Hose Assembly the Easy Way
|Every time you look over a race engine you will notice most of the hoses are covered with a stainless braid. This stainless wrap protects the hoses from punctures or cuts. Very important in racing. Constant rubbing against body parts or even other hoses, tends to damage an unprotected one. Not only does this wrap work, it really looks cool.|
There are two ways of fabricating these hose assemblies. One uses a swaged-on collar to fasten the hose to the fitting, while the other uses reusable AN fittings. The majority of these assemblies that you see on Hot Rod, boats etc. are made up with reusable AN fittings.
Until now, fabricating these hose assemblies has been a "pain in the end of your fingers". That's putting it lightly. Once you get the hose cut to size, it needs to be installed into the socket part of the fitting. This can become outright bloody. You see, during the cutting process, some of the braid wants to go off in another direction. This gives you the dreaded "fuzzy" end. You might as well get the Band-Aids out now. Well, you can keep the Band-Aids in the cabinet. A Lake Havasu AZ based company called KOUL tools LLC has come with an assembly kit that virtually makes the task a snap. The Koul tool funnels the fuzzy ends of the braided hose into the fitting in less than 10 seconds. Remember, this used to take several minutes or even a re-cut and start over. Making up a hose assembly can now be done in your garage, and you don't have to be a "hose pro."
It's simple and here are a few tips on how to build a KOUL hose.
|After you carefully measure the length of hose you need, mark it. When calculating the length of the hose, don't forget the hose goes into the socket up to the threads. It's a good idea to double check yourself and take the hose over and hold it up to see if the length is correct. Remember the old saying, " measure twice, cut once". This hose doesn't come cheap, so it's not a bad idea.|
|Photo 1||Photo 2 |
|Photo 3 |
Give a couple of wraps of black or gray tape around the hose using the mark as it's center.
|Photo 4 |
I use an abrasive cutoff wheel to cut my hoses. Line up the cutoff wheel so it's in the middle of the tape. Be gentle in the cutting process and cut the hose. You can also use a 32 tooth hacksaw, sharp chisel or Beverly shear to cut the hose.
I have always used the cutoff wheel with pretty good success. If you do get some wild hairs, (stainless braid strands) cut them off.
|Photo 5 |
The hose on the right is a pretty good cut. The hose on the left is one I heard about, but never really experienced. The braid is delaminating from the hose. It is on the verge of unusable, even with the KOUL tool. Without the tool, it's scrap. We are going to show you how to save it.
|Photo 6 |
Stick a blowgun in the opposite end of the hose you just cut and clean it out. Don't blow it from the end you just cut.
Wear safety goggles during this step.
Install the socket part of the fitting into the KOUL tool capsule. The socket needs to be snug in the capsule. All the sockets are a little different from the various manufactures, so some spacers are required to snug up the socket into the funnel. The spacers are included in the kits. (see photo 8) After the socket is resting properly in the capsule, attach the other side of the capsule and clamp it into a vise. You can install the hose into the socket without a vise, but you need to grip it tight enough to keep the socket from rotating. If the socket rotates, the tool will not perform. By the way, you don't need to worry about vise marks. This is just not another plastic tool. The composite material the tool is made from is the same material used in sprockets and chain rollers. It's a glass filled nylon. A test tool has seen 800 installations WITH VERY LITTLE WEAR. It also won't mark up the fittings like aluminum would.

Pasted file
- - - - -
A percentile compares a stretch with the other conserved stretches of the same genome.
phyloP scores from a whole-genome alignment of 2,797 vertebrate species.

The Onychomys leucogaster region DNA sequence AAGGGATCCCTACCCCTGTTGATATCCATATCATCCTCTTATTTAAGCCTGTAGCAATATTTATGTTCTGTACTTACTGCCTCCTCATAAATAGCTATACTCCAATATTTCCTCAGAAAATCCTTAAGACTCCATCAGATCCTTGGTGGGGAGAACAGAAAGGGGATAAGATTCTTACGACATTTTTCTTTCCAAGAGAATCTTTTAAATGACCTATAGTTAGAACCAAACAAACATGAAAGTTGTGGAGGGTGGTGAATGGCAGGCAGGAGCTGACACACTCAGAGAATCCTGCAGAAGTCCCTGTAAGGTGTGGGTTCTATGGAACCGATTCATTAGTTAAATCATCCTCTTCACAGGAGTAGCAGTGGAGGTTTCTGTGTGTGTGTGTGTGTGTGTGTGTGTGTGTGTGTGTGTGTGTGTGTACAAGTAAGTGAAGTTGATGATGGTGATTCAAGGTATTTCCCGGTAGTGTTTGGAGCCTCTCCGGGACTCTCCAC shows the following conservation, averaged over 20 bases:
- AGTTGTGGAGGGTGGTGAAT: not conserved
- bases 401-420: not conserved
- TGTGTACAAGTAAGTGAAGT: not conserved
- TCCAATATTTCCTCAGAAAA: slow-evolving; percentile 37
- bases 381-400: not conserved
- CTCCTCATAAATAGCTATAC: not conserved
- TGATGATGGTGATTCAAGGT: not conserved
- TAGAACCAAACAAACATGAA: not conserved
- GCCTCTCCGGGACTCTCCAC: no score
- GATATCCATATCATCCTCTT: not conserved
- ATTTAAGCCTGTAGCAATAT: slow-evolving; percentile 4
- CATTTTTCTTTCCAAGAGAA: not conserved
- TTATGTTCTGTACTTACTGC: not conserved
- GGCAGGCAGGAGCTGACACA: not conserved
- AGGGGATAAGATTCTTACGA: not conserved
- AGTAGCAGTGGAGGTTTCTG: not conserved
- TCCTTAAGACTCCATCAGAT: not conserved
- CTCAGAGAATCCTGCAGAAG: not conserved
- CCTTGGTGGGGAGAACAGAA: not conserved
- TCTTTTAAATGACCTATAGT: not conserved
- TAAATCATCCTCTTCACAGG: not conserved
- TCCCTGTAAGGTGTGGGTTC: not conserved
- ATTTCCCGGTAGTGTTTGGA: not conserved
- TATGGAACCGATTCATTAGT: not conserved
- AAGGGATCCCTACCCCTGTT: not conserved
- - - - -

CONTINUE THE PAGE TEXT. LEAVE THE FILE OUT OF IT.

|Photo 7||Photo 8|
|Photo 9 |
Before you install the hose, wipe your finger tip with a little grease and spread it into the funnel of the tool. It just makes it slide in that much easier. The next part is very important.
You need to twist or screw the hose into the socket. If you just push it straight in, it will fail. TWIST THE HOSE IN. If the hose delaminates like the one in Photo 6, help the wild ones into the funnel so the hose doesn't delaminate anymore. It will go in if the delamination doesn't spread too far into the hose.
|Photo 10 |
Pull the assembly out of the capsule and check if the hose is in the proper distance. It's not unusual to push it in too far with the KOUL tool. Just unscrew it back out till the threads are in the correct position.
|Photo 11 |
Lube the threads of the fitting.
|Photo 12 |
Mark the hose with a reference point to be sure you don't push it out during assembly. I use tape, but a marker will work.
|Photo 13 |
Screw in the fitting till your about a 1/16" from the bottom. Don't get to carried away with over powering it. Make sure that the mark on the hose hasn't moved out during the assembly. If it did, unscrew the fitting and start over. If everything looks good, run some solvent thru the hose and blow it out again. Be sure it's clean. If you can pressure check it, all the better. Oil the threads and you are ready to install the assembly. It's not that hard anymore.
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